New clinical trial results show that stem cells can restore sufficient erectile function to allow previously impotent men to have spontaneous intercourse. This is the first time stem cell therapy has produced patients who have recovered sufficient erectile function to enable intercourse. This is an early trial, which was primarily addressing safety and dosage (a Phase 1 trial), so the results need to be interpreted accordingly.
In recent years several groups have worked to develop stem cell therapy as a cure for erectile dysfunction, but until now the improvements have not been sufficient to allow affected men to achieve full sexual intercourse. Results presented at the European Association of Urology conference in London show that 8 out of 21 have successfully regained sexual function.
Lead researcher, Dr Martha Haahr (Odense University Hospital) said "What we have done establishes that this technique can lead to men recovering a spontaneous erection -- in other words, without the use of other medicines, injections, or implants. We are now beginning a larger Phase 2 trial to better evaluate its effectiveness and confirm its safety."
Erectile dysfunction affects nearly half of men between the ages of 40 and 70 to some degree. There are several possible causes, including surgery (e.g. prostate surgery), high blood pressure, diabetes, cardiovascular disease and psychological problems. Current remedies, which include medications such as PDE5 inhibitors (such as Viagra and Cialis), injections, or penile implants; all have some disadvantages, so scientists have been searching to find a way which restores natural sexual function. The present work focuses on patients with physical damage, caused by surgery (radical prostatectomy) for prostate cancer.
The research group, from Odense in Denmark, used stem cells taken from abdominal fat cells via liposuction (under a general anaesthetic): none of the 21 men reported significant side effects over the trial period, or in the following year. After isolating the stem cells, they were injected into the corpus cavernosum area of the penis. The patients were able to be discharged the same day.
Within 6 months of the treatment, 8 out of the 21 patients reported that they had recovered sufficient erectile function to achieve penetrative) sexual activity. This improvement has been maintained for a year, indicating that this treatment may confer long-term benefits. Only those men who were continent were reported to have recovered sexual function (incontinence is also one of the risks of radical prostatectomy prostate surgery).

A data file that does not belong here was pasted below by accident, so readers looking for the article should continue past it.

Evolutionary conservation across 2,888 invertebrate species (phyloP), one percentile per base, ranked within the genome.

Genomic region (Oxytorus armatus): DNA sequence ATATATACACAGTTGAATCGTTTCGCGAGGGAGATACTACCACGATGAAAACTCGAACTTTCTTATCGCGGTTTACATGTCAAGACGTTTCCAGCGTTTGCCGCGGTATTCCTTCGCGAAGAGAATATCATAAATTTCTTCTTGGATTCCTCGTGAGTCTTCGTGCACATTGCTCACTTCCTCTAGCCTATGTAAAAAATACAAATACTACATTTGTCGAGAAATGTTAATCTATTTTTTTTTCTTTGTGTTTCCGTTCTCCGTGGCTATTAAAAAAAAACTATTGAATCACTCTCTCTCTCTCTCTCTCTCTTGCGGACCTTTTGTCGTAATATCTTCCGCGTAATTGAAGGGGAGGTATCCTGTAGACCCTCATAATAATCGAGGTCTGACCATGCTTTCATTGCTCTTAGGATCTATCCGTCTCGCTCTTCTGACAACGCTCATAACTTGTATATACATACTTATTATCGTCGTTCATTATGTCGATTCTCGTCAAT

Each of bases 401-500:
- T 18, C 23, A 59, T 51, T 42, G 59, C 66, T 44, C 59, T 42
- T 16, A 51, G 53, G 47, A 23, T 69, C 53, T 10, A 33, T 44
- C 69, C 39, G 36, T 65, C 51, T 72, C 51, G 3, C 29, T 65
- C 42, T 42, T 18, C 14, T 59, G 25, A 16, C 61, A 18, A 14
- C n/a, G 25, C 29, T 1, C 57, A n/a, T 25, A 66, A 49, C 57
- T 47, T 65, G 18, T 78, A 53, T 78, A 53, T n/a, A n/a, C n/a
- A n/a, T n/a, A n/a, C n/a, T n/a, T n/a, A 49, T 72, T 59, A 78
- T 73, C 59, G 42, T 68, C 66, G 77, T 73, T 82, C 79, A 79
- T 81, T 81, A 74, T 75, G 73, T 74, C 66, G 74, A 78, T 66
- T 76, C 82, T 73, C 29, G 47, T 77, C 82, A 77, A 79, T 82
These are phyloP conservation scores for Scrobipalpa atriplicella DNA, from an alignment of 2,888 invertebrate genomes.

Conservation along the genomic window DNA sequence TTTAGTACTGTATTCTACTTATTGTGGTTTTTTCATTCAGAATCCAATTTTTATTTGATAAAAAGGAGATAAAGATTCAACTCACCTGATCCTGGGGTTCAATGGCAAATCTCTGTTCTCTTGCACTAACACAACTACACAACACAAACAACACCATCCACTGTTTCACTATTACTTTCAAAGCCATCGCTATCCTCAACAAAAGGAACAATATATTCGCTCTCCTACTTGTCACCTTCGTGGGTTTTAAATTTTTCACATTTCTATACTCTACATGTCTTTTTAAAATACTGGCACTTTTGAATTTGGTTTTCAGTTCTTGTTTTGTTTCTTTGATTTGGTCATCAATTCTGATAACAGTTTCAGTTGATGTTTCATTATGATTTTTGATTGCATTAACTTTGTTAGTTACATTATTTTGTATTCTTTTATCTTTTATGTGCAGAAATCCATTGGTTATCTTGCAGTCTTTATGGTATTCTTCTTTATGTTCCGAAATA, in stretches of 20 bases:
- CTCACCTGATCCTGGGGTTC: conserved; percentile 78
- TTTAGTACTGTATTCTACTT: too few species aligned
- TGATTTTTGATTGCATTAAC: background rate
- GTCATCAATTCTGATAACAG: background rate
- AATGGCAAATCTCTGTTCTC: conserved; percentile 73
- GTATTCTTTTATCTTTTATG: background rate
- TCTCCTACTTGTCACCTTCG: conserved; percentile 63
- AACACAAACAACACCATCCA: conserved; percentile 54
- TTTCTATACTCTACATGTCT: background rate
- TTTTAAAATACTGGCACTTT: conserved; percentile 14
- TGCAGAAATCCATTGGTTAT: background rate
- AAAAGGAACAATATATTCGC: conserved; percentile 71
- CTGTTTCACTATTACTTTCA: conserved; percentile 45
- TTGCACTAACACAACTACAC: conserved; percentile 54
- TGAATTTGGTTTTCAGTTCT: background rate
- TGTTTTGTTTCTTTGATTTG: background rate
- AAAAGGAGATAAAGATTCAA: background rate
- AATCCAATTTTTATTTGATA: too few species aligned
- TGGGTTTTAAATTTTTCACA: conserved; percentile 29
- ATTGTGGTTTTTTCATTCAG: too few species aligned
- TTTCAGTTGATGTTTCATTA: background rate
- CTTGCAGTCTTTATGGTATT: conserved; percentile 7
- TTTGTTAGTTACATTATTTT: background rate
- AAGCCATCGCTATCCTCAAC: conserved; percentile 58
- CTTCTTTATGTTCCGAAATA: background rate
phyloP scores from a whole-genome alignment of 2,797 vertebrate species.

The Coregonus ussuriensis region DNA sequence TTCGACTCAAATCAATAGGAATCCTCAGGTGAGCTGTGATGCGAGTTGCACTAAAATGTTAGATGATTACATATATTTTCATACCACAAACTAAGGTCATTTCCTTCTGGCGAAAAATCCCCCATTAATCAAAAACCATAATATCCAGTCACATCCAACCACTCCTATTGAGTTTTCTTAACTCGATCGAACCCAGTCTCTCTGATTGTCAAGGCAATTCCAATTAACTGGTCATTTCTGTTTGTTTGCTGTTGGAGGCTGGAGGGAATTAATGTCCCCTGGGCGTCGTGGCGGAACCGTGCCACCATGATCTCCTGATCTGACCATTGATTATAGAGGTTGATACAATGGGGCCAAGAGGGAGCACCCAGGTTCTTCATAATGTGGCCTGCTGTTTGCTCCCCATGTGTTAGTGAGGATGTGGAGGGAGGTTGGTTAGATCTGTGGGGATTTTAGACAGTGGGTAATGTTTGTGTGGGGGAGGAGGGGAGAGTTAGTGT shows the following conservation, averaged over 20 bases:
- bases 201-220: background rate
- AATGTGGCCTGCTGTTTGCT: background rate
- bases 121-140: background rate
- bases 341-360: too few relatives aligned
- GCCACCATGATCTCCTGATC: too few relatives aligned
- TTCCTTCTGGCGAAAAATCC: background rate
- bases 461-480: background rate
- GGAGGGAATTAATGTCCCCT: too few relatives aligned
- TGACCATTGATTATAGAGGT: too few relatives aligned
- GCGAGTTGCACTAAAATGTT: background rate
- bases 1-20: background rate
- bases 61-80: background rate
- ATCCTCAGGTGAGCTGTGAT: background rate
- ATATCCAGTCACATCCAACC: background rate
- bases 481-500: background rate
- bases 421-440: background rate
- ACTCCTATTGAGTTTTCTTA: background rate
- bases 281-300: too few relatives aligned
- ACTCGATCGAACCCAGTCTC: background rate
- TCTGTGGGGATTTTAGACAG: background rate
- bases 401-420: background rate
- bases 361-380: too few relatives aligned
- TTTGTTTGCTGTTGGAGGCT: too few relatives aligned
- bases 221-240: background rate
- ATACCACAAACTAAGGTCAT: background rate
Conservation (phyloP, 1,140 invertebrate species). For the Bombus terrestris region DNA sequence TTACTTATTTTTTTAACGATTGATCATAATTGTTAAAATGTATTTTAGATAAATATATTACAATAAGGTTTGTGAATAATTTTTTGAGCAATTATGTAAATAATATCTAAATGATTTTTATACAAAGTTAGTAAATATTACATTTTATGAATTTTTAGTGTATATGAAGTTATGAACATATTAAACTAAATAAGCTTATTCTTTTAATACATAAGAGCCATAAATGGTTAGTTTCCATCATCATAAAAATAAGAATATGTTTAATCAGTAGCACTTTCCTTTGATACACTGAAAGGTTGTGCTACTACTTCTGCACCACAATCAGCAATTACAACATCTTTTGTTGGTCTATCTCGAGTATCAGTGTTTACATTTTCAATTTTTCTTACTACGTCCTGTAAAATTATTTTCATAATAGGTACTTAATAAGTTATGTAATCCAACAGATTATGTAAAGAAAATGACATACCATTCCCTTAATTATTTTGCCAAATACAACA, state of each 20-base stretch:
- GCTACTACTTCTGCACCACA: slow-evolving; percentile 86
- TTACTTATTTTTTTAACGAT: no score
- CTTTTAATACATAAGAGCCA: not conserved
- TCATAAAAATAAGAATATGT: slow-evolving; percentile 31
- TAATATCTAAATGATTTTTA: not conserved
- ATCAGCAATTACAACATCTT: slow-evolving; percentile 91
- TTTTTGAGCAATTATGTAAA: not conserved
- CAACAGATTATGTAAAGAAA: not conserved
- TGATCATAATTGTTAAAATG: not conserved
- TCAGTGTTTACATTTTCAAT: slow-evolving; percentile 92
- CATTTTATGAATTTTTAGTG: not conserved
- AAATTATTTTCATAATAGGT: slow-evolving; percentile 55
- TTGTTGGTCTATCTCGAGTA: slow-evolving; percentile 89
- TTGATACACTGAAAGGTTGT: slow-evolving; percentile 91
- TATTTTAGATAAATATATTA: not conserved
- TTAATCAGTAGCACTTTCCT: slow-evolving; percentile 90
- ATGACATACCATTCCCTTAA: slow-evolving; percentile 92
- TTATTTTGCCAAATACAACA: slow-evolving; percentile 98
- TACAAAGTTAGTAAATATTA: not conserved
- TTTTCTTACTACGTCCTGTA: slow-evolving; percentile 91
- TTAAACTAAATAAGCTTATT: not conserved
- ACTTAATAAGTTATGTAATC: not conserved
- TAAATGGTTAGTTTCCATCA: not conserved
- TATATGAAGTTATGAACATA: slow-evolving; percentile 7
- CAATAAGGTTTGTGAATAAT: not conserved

Using the generally-accepted IIEF questionnaire to measure erectile function, the whole group of 21 patients reported that their score had increased from 6 before the stem cell transplantation surgery, to 12 after 6 months. However, in the group of men who recovered sexual function, the IIEF score increased from 7 to 14 (the average in men with 'normal' sexual function is around 25). This is enough to enable some of the continent men to have a spontaneous erection sufficient for penetrative sex, others achieved this with the help of medication.
Dr Martha Haahr said: "We are the first to use a man's own fat stem cells as a treatment for erectile dysfunction in a clinical trial. The technique has been trialed in animal work, but this is the first time stem cell therapy has allowed patients to recover sufficient erectile function to enable intercourse.
We are pleased with the preliminary outcomes, especially as these men had previously seen no effect from traditional medical treatment and continue to have good erectile function after 12 months follow-up, indicating that this might be a long-term solution. This suggests the possibility of therapeutic options for patients suffering from erectile dysfunction from other causes. But we need to remember that this is a small trial, with no control group. We're still some time away from a clinically available solution."
Commenting Professor Jens Sønksen (Herlev, Denmark), member of the EAU Scientific Congress Committee, said "This is interesting and novel research looking into the future. The study by Haahr and co-workers is preliminary and more research is needed on the topic. But there is no doubt that stem cell therapy will become an important tool in the treatment of erectile dysfunction. "